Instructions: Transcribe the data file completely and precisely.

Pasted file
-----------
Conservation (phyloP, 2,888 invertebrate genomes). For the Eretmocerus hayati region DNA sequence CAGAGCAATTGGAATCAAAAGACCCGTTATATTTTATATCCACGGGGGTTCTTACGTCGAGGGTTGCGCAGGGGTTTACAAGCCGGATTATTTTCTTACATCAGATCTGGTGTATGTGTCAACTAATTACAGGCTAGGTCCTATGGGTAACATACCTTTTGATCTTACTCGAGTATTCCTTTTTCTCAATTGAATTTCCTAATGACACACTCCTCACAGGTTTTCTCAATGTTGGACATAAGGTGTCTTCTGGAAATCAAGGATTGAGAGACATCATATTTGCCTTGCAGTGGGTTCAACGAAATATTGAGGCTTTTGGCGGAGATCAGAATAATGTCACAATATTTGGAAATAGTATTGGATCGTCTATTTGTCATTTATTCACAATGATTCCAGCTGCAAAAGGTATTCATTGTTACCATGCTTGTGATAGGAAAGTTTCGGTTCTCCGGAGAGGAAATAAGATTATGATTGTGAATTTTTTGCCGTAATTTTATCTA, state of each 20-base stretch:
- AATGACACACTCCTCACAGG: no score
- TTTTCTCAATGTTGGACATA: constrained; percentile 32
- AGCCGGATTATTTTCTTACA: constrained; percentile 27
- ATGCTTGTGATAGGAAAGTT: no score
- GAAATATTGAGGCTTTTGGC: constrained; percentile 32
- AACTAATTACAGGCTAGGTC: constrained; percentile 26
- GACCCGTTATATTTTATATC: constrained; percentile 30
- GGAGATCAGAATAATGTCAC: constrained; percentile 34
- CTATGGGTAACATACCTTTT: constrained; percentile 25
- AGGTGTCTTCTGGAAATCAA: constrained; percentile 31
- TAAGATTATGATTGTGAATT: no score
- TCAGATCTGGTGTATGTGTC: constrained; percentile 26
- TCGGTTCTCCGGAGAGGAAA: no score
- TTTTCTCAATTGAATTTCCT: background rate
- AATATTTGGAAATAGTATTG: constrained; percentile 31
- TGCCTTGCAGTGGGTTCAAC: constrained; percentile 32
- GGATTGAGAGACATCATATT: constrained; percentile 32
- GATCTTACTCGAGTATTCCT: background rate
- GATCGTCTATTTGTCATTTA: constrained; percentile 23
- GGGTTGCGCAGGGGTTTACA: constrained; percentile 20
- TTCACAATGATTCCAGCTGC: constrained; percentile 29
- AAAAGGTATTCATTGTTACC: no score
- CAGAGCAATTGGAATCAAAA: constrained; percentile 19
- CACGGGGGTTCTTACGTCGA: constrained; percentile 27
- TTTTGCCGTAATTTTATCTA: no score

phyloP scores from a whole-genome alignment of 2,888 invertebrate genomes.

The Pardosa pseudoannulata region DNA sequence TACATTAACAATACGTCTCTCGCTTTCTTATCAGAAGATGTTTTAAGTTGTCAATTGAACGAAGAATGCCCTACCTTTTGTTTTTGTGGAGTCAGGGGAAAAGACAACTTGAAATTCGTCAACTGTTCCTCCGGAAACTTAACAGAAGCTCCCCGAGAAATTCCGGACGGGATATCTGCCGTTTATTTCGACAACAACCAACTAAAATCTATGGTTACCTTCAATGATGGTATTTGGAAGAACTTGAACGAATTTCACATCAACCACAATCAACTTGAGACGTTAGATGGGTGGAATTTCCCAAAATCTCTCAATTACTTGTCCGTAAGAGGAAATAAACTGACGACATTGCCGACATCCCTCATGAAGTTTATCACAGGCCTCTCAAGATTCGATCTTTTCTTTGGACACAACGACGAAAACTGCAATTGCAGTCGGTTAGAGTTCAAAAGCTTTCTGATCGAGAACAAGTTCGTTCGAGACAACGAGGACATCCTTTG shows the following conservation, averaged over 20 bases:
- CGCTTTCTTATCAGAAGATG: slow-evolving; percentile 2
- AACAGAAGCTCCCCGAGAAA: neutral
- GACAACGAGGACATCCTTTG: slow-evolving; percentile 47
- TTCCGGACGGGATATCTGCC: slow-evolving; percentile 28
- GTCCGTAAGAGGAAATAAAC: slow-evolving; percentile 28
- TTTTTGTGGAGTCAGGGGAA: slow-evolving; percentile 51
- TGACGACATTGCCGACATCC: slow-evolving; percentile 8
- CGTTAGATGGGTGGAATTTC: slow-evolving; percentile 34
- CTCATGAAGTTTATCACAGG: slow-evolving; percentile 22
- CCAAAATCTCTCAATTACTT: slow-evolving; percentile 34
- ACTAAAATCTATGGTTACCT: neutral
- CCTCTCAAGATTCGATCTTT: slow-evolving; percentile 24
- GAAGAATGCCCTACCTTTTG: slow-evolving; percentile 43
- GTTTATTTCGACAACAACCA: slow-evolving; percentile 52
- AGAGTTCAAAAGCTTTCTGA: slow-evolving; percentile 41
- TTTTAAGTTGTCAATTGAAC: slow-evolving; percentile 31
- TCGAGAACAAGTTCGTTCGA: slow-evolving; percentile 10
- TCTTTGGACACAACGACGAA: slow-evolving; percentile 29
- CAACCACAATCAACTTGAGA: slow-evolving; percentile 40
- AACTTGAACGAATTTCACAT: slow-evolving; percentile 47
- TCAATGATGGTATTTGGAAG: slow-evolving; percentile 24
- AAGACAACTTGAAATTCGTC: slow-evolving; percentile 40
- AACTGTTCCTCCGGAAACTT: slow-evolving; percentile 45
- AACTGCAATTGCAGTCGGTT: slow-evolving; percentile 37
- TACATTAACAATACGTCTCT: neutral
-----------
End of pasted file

Conservation (phyloP, 2,888 invertebrate genomes). For the Eretmocerus hayati region DNA sequence CAGAGCAATTGGAATCAAAAGACCCGTTATATTTTATATCCACGGGGGTTCTTACGTCGAGGGTTGCGCAGGGGTTTACAAGCCGGATTATTTTCTTACATCAGATCTGGTGTATGTGTCAACTAATTACAGGCTAGGTCCTATGGGTAACATACCTTTTGATCTTACTCGAGTATTCCTTTTTCTCAATTGAATTTCCTAATGACACACTCCTCACAGGTTTTCTCAATGTTGGACATAAGGTGTCTTCTGGAAATCAAGGATTGAGAGACATCATATTTGCCTTGCAGTGGGTTCAACGAAATATTGAGGCTTTTGGCGGAGATCAGAATAATGTCACAATATTTGGAAATAGTATTGGATCGTCTATTTGTCATTTATTCACAATGATTCCAGCTGCAAAAGGTATTCATTGTTACCATGCTTGTGATAGGAAAGTTTCGGTTCTCCGGAGAGGAAATAAGATTATGATTGTGAATTTTTTGCCGTAATTTTATCTA, state of each 20-base stretch:
- AATGACACACTCCTCACAGG: no score
- TTTTCTCAATGTTGGACATA: constrained; percentile 32
- AGCCGGATTATTTTCTTACA: constrained; percentile 27
- ATGCTTGTGATAGGAAAGTT: no score
- GAAATATTGAGGCTTTTGGC: constrained; percentile 32
- AACTAATTACAGGCTAGGTC: constrained; percentile 26
- GACCCGTTATATTTTATATC: constrained; percentile 30
- GGAGATCAGAATAATGTCAC: constrained; percentile 34
- CTATGGGTAACATACCTTTT: constrained; percentile 25
- AGGTGTCTTCTGGAAATCAA: constrained; percentile 31
- TAAGATTATGATTGTGAATT: no score
- TCAGATCTGGTGTATGTGTC: constrained; percentile 26
- TCGGTTCTCCGGAGAGGAAA: no score
- TTTTCTCAATTGAATTTCCT: background rate
- AATATTTGGAAATAGTATTG: constrained; percentile 31
- TGCCTTGCAGTGGGTTCAAC: constrained; percentile 32
- GGATTGAGAGACATCATATT: constrained; percentile 32
- GATCTTACTCGAGTATTCCT: background rate
- GATCGTCTATTTGTCATTTA: constrained; percentile 23
- GGGTTGCGCAGGGGTTTACA: constrained; percentile 20
- TTCACAATGATTCCAGCTGC: constrained; percentile 29
- AAAAGGTATTCATTGTTACC: no score
- CAGAGCAATTGGAATCAAAA: constrained; percentile 19
- CACGGGGGTTCTTACGTCGA: constrained; percentile 27
- TTTTGCCGTAATTTTATCTA: no score

phyloP scores from a whole-genome alignment of 2,888 invertebrate genomes.

The Pardosa pseudoannulata region DNA sequence TACATTAACAATACGTCTCTCGCTTTCTTATCAGAAGATGTTTTAAGTTGTCAATTGAACGAAGAATGCCCTACCTTTTGTTTTTGTGGAGTCAGGGGAAAAGACAACTTGAAATTCGTCAACTGTTCCTCCGGAAACTTAACAGAAGCTCCCCGAGAAATTCCGGACGGGATATCTGCCGTTTATTTCGACAACAACCAACTAAAATCTATGGTTACCTTCAATGATGGTATTTGGAAGAACTTGAACGAATTTCACATCAACCACAATCAACTTGAGACGTTAGATGGGTGGAATTTCCCAAAATCTCTCAATTACTTGTCCGTAAGAGGAAATAAACTGACGACATTGCCGACATCCCTCATGAAGTTTATCACAGGCCTCTCAAGATTCGATCTTTTCTTTGGACACAACGACGAAAACTGCAATTGCAGTCGGTTAGAGTTCAAAAGCTTTCTGATCGAGAACAAGTTCGTTCGAGACAACGAGGACATCCTTTG shows the following conservation, averaged over 20 bases:
- CGCTTTCTTATCAGAAGATG: slow-evolving; percentile 2
- AACAGAAGCTCCCCGAGAAA: neutral
- GACAACGAGGACATCCTTTG: slow-evolving; percentile 47
- TTCCGGACGGGATATCTGCC: slow-evolving; percentile 28
- GTCCGTAAGAGGAAATAAAC: slow-evolving; percentile 28
- TTTTTGTGGAGTCAGGGGAA: slow-evolving; percentile 51
- TGACGACATTGCCGACATCC: slow-evolving; percentile 8
- CGTTAGATGGGTGGAATTTC: slow-evolving; percentile 34
- CTCATGAAGTTTATCACAGG: slow-evolving; percentile 22
- CCAAAATCTCTCAATTACTT: slow-evolving; percentile 34
- ACTAAAATCTATGGTTACCT: neutral
- CCTCTCAAGATTCGATCTTT: slow-evolving; percentile 24
- GAAGAATGCCCTACCTTTTG: slow-evolving; percentile 43
- GTTTATTTCGACAACAACCA: slow-evolving; percentile 52
- AGAGTTCAAAAGCTTTCTGA: slow-evolving; percentile 41
- TTTTAAGTTGTCAATTGAAC: slow-evolving; percentile 31
- TCGAGAACAAGTTCGTTCGA: slow-evolving; percentile 10
- TCTTTGGACACAACGACGAA: slow-evolving; percentile 29
- CAACCACAATCAACTTGAGA: slow-evolving; percentile 40
- AACTTGAACGAATTTCACAT: slow-evolving; percentile 47
- TCAATGATGGTATTTGGAAG: slow-evolving; percentile 24
- AAGACAACTTGAAATTCGTC: slow-evolving; percentile 40
- AACTGTTCCTCCGGAAACTT: slow-evolving; percentile 45
- AACTGCAATTGCAGTCGGTT: slow-evolving; percentile 37
- TACATTAACAATACGTCTCT: neutral